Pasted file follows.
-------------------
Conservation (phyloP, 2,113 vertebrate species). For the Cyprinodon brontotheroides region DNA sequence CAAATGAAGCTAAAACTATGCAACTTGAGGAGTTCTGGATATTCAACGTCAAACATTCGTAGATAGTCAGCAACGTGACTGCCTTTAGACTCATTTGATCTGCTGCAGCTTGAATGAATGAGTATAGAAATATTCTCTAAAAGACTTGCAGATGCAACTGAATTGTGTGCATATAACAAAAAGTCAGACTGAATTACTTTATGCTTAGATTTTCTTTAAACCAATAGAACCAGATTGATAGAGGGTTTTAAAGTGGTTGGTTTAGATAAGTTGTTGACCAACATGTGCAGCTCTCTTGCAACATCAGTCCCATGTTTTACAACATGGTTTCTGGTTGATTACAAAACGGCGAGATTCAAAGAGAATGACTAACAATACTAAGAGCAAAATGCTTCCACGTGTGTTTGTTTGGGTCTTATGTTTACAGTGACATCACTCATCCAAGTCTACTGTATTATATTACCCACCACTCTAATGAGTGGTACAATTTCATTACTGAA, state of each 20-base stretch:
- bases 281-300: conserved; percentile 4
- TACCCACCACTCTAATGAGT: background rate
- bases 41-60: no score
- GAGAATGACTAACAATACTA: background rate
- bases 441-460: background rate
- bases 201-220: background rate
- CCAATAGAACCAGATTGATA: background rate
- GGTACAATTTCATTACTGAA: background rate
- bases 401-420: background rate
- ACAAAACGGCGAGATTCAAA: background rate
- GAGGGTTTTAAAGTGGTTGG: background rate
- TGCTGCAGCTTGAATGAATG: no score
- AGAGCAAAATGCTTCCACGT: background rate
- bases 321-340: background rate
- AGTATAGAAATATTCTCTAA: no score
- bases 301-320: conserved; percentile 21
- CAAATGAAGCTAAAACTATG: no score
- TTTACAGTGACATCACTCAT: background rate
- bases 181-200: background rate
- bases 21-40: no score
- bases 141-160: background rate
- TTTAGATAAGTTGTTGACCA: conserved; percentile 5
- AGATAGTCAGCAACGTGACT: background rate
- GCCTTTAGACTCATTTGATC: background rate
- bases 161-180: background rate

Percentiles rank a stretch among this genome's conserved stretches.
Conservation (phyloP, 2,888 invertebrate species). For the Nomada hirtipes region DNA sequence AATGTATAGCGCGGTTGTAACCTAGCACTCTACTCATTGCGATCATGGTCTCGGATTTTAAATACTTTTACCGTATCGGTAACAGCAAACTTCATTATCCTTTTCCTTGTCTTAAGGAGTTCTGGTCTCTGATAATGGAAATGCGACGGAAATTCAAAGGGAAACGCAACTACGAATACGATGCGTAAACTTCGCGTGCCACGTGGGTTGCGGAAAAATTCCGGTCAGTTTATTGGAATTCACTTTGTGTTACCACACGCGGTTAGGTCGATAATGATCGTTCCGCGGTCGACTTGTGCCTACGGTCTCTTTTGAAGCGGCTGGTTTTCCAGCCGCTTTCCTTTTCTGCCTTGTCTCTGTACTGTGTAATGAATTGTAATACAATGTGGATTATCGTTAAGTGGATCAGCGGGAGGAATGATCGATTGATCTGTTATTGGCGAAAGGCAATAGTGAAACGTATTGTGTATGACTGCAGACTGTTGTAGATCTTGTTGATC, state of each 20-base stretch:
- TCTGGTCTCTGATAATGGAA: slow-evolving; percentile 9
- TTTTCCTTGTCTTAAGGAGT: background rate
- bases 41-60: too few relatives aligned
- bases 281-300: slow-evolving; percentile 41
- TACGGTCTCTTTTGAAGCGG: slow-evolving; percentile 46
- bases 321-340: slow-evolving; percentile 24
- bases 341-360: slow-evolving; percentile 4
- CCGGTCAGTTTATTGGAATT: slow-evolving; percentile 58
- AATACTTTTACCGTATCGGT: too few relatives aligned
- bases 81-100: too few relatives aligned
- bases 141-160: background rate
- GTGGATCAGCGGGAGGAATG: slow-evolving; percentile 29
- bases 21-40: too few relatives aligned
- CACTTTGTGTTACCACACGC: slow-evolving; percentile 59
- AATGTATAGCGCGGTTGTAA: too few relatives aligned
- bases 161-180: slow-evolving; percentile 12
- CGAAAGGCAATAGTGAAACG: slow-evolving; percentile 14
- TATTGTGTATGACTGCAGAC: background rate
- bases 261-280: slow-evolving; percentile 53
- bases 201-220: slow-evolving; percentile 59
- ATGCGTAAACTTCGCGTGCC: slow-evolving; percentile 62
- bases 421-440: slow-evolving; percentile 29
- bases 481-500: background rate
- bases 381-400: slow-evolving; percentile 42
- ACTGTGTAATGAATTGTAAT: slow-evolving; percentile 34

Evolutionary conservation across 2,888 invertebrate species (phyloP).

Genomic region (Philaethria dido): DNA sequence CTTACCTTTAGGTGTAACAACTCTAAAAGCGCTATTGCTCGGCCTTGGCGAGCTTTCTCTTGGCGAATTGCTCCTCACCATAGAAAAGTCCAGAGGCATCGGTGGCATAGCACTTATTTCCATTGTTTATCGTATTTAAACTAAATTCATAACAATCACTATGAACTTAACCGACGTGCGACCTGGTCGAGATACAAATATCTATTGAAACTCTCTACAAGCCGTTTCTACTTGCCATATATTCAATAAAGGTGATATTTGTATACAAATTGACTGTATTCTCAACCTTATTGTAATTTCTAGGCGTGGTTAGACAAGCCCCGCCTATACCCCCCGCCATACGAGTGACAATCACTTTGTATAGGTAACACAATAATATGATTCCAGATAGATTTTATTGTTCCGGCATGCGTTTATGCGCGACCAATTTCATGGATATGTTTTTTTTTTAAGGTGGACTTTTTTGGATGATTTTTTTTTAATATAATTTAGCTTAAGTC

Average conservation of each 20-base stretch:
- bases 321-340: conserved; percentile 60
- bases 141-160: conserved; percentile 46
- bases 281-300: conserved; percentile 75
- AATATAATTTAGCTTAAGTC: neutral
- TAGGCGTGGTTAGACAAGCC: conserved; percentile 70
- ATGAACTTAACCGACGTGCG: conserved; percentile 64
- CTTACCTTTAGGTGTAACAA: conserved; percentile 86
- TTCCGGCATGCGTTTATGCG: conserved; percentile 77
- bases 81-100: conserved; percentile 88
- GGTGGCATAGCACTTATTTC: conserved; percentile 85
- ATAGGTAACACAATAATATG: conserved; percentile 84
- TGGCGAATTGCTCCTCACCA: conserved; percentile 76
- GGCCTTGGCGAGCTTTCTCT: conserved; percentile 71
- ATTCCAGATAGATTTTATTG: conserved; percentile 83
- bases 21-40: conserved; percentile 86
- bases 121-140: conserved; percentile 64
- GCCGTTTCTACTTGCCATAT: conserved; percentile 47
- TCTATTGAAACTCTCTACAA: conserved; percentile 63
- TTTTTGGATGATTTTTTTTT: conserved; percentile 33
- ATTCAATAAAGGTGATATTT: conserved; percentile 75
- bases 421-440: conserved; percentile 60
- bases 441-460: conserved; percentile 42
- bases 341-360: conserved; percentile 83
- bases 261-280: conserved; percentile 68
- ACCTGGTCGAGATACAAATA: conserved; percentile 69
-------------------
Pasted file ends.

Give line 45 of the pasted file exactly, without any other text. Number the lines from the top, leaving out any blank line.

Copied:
- CGAAAGGCAATAGTGAAACG: slow-evolving; percentile 14